JSF 2 is fun. If you’ve ever developed web apps in Java, you know that it’s not optimal. I don’t like it when I see Java code inside JSPs. Who uses JSPs any more, anyway? Working with Spring MVC/JSTL is limited. Not bad, but tedious. But with JSF 2 and Managed Beans, you get a really nice, simple, and powerful solution. All you really need is one Managed Bean and one XHTML file. Really easy to get started. And I find this model of development intuitive: your view is tightly connected with the data. You don’t have to marshall/unmarshall the request in your controller. It’s done for you. Nice and simple!

JPA 2 is easy to use and robust. Powerful as well. It’s an excellent solution as an ORM. Ability to use JPA as a stand alone solution is also great.

EJB 3.1 is easy. Yes, easy. Want proof? Add @Stateless to your Java class and you’re done. No more configuration is needed. Want more? Create a webapp, add a Java class, and add a @Stateless bean. Deploy it to an app server and you have an EJB application! Done! No, you don’t need to package it to an EAR file (I hated that). Really cool.

Glassfish v3 is solid. It fully supports Java EE 6. I believe it’s the best EE application server out there. Good job to the team! Plus, with a stack of Java EE 6, Glassfish v3, and Netbeans 6.8 (no, it’s not my IDE), you can have a simple JEE app running in 5 minutes or so.

Testability. Embeddable containers. EJB has one. JPA has one as well. It’s really simple to setup some powerful integration testing. This is some serious stuff. You can test your database logic fully with an embedded database. EJB container testing is easy as well! Built in Java EE 6. You can test your EJBs with JUnit!

There are many other nice features with this release. I don’t know them all. And again, these are just my observations. So far, I’ve only read Beginning Java EE 6 with Glassfish 3 and tried a few things. Nothing serious. I’m going to learn more. I’m going to create applications based on it. This is some really exciting stuff. I just hope corporations that are still in the J2EE world move into the Java EE 6 world soon. They have good reasons for doing so now.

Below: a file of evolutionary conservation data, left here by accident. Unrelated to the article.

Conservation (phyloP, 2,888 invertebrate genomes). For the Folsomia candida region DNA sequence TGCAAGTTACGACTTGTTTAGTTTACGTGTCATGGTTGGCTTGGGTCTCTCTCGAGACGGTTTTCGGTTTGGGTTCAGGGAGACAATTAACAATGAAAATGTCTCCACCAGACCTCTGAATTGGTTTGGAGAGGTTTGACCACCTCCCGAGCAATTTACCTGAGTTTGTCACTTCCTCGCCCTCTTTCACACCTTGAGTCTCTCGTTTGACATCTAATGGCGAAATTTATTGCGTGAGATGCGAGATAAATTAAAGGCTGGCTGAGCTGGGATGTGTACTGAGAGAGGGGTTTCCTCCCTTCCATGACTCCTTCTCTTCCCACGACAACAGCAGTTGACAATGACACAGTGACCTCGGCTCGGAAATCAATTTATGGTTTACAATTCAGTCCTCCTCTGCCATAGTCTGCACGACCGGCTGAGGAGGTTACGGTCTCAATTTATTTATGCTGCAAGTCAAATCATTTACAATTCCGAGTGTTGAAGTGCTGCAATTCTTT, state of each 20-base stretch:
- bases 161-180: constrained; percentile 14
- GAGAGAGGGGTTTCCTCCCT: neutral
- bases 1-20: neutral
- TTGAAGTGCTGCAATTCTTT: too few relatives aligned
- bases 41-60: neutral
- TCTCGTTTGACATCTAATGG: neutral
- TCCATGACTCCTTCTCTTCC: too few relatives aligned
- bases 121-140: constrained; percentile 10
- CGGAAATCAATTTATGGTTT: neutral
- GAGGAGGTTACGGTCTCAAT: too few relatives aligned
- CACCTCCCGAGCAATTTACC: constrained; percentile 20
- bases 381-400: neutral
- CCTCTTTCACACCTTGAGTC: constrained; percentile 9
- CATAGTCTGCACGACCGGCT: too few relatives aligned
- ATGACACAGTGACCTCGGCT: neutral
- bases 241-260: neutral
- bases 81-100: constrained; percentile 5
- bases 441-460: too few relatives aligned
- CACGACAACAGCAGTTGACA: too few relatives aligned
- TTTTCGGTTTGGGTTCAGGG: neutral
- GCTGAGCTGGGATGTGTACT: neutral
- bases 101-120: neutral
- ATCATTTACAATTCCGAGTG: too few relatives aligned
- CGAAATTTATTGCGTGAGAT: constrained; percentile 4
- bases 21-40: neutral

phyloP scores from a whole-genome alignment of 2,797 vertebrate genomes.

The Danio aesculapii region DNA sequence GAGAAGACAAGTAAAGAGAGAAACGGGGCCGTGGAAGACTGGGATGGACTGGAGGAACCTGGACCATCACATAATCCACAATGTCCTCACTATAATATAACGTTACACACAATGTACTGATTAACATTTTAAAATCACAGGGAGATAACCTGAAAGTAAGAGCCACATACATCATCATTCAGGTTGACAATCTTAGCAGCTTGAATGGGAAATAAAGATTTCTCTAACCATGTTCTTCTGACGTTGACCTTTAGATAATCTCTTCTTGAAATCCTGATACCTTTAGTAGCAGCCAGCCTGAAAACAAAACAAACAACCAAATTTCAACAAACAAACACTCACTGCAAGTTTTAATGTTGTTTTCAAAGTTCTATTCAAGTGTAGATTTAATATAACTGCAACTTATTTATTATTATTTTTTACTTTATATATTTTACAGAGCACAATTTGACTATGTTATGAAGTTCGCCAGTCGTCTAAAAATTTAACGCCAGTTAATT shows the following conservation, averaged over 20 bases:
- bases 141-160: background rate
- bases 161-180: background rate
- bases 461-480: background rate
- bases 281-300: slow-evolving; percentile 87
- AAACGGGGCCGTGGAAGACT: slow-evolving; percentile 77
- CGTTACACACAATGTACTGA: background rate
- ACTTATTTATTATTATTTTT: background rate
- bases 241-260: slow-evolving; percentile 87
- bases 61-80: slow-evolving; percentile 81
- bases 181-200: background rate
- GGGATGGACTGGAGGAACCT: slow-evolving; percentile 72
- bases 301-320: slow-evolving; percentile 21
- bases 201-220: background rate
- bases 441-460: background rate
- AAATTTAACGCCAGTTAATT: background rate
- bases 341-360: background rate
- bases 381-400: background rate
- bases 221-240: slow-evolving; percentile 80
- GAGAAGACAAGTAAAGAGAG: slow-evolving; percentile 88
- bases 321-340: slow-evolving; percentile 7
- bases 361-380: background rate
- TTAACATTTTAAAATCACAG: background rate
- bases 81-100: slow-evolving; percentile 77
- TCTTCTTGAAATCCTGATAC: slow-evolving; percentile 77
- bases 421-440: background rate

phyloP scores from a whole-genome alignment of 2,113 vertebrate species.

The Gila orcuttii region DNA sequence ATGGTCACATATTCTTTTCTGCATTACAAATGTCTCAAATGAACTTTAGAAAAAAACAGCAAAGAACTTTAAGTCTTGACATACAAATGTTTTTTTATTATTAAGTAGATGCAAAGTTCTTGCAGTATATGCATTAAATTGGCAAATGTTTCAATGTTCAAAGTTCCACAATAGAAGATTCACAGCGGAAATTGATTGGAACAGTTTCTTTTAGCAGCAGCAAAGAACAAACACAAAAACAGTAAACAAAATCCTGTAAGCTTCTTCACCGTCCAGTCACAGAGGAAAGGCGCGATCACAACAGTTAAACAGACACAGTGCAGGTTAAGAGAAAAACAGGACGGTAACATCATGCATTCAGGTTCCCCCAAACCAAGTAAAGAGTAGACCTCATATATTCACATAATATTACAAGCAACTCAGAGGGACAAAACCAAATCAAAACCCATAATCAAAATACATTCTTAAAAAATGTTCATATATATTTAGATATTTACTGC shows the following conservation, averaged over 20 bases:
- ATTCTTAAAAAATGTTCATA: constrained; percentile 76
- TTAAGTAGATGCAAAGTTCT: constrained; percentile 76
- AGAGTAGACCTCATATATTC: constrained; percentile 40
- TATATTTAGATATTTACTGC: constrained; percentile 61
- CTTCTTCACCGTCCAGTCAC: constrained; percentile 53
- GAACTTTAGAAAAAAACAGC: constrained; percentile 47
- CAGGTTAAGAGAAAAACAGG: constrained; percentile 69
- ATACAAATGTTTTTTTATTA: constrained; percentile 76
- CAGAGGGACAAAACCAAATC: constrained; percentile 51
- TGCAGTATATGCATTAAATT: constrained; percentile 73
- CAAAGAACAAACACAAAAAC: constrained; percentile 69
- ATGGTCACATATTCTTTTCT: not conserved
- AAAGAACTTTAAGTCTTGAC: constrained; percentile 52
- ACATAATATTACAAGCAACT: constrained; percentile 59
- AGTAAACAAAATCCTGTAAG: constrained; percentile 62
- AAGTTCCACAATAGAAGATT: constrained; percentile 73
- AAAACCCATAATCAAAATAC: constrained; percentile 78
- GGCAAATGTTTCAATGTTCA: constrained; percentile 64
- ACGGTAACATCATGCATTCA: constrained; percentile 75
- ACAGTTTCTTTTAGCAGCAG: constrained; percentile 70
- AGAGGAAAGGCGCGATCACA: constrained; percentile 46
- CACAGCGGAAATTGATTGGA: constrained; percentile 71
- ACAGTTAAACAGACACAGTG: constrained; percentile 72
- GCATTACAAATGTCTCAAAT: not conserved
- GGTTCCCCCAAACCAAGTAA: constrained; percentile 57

Learning Regular Expressions

I have to admit, my regex skills are not that sharp. I read a book on Regular Expressions before, but still, regex expressions just don’t stick in my mind. Too cryptic.

Can you read the following?

/^[a-z0-9_-]{3,16}$/

The following explanation might help.

DescriptionWe begin by telling the parser to find the beginning of the string (^), followed by any lowercase letter (a-z), number (0-9), an underscore, or a hyphen. Next, {3,16} makes sure that are at least 3 of those characters, but no more than 16. Finally, we want the end of the string ($).

String that matches: my-us3r_n4m3String that doesn’t match: wayt00_l0ngt0beausername (too long)

Clear, right? I love the description. It makes sense! This is an excerpt from an article 8 Regular Expressions You Should Know.

This one is a bit more complicated.

/^([a-z0-9_\.-]+)@([\da-z\.-]+)\.([a-z\.]{2,6})$/

DescriptionWe begin by telling the parser to find the beginning of the string (^). Inside the first group, we match one or more lowercase letters, numbers, underscores, dots, or hyphens. I have escaped the dot because a non-escaped dot means any character. Directly after that, there must be an at sign. Next is the domain name which must be: one or more lowercase letters, numbers, underscores, dots, or hyphens. Then another (escaped) dot, with the extension being two to six letters or dots. I have 2 to 6 because of the country specific TLD’s (.ny.us or .co.uk). Finally, we want the end of the string ($).

String that matches: john@doe.comString that doesn’t match: john@doe.something (TLD is too long)

Reference8 Regular Expressions You Should Know, nettuts (very good resource, btw)

Top 20 Programming Lessons

Jonathan Danylko posted an excellent set of 20 lessons learned. From a 20 years of experience. Excellent material.

Something to keep in mind as you gain your own experience… and move up the ranks. :-)

    Interesting points from the entry
  • Don’t over-”design pattern” applications.
  • You are not the best at programming. Live with it.
  • Learn to learn more.

Reference20/20: Top 20 Programming Lessons I’ve Learned in 20 Years, Jonathan Danylko

ACM Books

Books, books, books…

I just browsed the new and updated list of books available as part of ACM. I have to say one thing. I’m impressed. They have updated the book list (they now have 1100 books!) and their course list (over 500 courses available). But I’m not impressed with just the number. I’m impressed with the quality of the books. They have some of the best books out there. By best, I mean 5-star rated books on Amazon.

I just wish I had enough time to read them all. :-) Speed reading? I wish. :-) I’m already reading 1-2 books every month. There are so many books I would love to read, but I have to concentrate on reading the best and of most value to me.

What are some of the books available? Ajax on Java, Patterns of Enterprise Application Architecture, CSS: The Missing Manual, Mastering Regular Expressions (3rd), Agile Java, Software Architecture in Practice, Object-Oriented Design Heuristics, Applying UML and Patterns (3rd); many more. (Now, go ahead and read some reviews for these books, you’ll see what I mean.)

By belonging to the ACM, for $99 a year, you get unlimited access to these books. It’s well worth it. If I just had enough time… :-)

Remember, reading is one of the best ways to deepen your knowledge, to improve as a developer, and to stay on top of this ever-changing IT field.

ReferenceACM Safari Books (600)ACM Books24x7 (500)

Simple Intro to SOA

Simple. Precise. Without the use of buzzwords. The Uncle Bob’s way.

ReferenceWhat is SOA, really?, Uncle Bob